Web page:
戴啟思團隊 - 有關"一地兩檢"的立場
2. 2017年7月25日，政府提出「一地兩檢」的安排: 即內地法律及司法管轄權將適用於香港兩個地區，包括西九龍總站的部份範圍及高鐵車廂。在此範圍內，大部分的香港法律，將會被內地法律，包括大陸的刑事法所取代。
PHILIP DYKES' LIST - POSITION ON CO-LOCATION ARRANGEMENT（相關報道連結按此）
1. The Hong Kong government took over 7 years since 2010 to study and discuss with Mainland authorities on the customs, immigration and quarantine arrangements for the High Speed Rail. We are disappointed that after 7 years of study, there is still no satisfactory explanation of the legal basis for the current arrangement. The explanation of the NPCSC today on the legal basis is unconvincing and unsatisfactory.
2. On 25 July 2017, the Government proposed the “co-location arrangement” whereby the laws and jurisdiction of the Mainland would apply to two areas of Hong Kong, an area in the West Kowloon Station and the train compartments of the High Speed Rail. The majority of Hong Kong laws will be replaced by Mainland laws, including Mainland criminal law, in those areas.
3. By way of illustration, it is a criminal offence of undermining public order (尋釁滋事罪) in Mainland China which can be sentenced to not more than five years of fixed-term imprisonment, criminal detention or control (Section 293 of the Criminal Law of the People’s Republic of China). There is no comparable criminal sanction in Hong Kong and the introduction of Mainland Criminal Law worries the public about whether the oppositions in Hong Kong will face a similar threat of criminal punishment to demonstrate in the West Kowloon Station. Similarly, if someone commits a criminal offence at the Mainland Port in the West Kowloon Station, they are subject to be tried and punished by Mainland law, and not Hong Kong law. Hong Kong police has no enforcement power, and Hong Kong courts have no jurisdiction over that part of West Kowloon.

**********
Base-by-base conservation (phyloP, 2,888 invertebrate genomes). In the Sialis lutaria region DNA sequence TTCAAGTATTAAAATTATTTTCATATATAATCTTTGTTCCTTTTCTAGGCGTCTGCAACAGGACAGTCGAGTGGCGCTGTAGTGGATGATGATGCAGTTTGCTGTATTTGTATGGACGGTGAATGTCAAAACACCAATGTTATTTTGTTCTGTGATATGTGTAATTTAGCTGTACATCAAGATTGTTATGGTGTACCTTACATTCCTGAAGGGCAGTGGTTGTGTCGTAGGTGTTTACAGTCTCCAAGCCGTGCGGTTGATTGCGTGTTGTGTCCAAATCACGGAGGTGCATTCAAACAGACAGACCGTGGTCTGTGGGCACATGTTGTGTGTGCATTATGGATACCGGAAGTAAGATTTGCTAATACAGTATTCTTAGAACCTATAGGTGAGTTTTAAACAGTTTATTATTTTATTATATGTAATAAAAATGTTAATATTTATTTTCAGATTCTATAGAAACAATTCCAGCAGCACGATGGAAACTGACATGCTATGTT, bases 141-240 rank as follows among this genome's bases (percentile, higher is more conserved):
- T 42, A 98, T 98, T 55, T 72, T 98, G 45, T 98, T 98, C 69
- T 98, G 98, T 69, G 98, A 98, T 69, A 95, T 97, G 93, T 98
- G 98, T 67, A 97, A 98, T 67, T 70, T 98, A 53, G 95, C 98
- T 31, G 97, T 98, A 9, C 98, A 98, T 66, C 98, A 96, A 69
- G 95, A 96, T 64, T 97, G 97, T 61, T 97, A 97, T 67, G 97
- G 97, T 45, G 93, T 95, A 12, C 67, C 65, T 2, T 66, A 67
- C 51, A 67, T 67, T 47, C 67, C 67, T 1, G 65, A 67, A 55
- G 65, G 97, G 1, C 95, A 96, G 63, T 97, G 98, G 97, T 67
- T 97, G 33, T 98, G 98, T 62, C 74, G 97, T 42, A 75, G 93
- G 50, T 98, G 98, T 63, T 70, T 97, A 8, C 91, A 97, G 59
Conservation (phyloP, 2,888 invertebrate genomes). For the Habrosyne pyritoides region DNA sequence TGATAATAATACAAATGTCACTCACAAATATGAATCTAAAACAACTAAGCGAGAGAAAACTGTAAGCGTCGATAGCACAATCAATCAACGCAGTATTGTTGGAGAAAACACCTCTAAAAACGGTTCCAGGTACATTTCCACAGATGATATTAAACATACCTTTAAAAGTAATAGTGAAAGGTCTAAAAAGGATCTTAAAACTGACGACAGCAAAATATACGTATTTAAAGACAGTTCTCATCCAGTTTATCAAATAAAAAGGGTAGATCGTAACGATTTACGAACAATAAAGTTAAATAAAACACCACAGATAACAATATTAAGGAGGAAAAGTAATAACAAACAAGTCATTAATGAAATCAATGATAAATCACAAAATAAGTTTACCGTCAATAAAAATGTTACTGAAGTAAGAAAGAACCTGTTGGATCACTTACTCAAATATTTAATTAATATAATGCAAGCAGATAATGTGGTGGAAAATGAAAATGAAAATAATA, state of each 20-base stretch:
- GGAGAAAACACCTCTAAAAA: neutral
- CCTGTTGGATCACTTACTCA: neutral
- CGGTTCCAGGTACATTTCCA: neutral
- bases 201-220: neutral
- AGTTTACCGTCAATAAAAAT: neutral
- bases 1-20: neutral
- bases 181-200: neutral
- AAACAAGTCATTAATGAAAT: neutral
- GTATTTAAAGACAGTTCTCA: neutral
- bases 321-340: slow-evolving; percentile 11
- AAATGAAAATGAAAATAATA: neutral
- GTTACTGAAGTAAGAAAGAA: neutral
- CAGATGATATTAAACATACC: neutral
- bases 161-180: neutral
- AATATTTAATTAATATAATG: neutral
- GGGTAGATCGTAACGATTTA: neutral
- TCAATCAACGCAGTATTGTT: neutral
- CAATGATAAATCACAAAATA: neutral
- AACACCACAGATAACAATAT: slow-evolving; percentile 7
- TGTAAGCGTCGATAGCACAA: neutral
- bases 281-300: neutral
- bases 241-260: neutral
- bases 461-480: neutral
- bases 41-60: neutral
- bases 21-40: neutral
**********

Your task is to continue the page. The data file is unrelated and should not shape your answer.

4. If the co-location arrangement is to be implemented in Hong Kong, it must comply with the Basic Law, which is not only the mini-constitution of Hong Kong but also a piece of national law.
5. According to Article 18 of the Basic Law, the laws of Hong Kong shall be the Basic Law, the laws in force in Hong Kong before the handover in 1997 and the laws enacted by Legco laws shall apply to the whole HKSAR. It expressly mandates that no national laws shall be applied in the HKSAR except by inclusion in Annex III which “shall be confined to those relating to defence and foreign affairs and other matters outside the limits of the autonomy of the HKSAR. The effect of Article 18 is very clear: the laws that apply to Hong Kong is Hong Kong law. National laws shall not apply to Hong Kong, save those included in Annex III. There is no justification to say that Article 18 allows Mainland laws to apply to Hong Kong if they only applied to a certain part of the HKSAR.
6. Also according to the provisions of the Basic Law, the HKSAR is vested with independent judicial power, including that of final adjudication, and the courts of the HKSAR have jurisdiction over all cases in the HKSAR (Article 19(1) and (2) of the Basic Law). Taking away the jurisdiction of HKSAR courts from a part of Hong Kong will certainly be a breach of Article 19.
7. Article 22 expressly provides that no department of the Central People’s Government or province/autonomous region/municipality may interfere with the affairs of Hong Kong. Even if Mainland departments set up offices in Hong Kong with the consent of the HKSAR Government, the Mainland officials must abide by the laws of Hong Kong.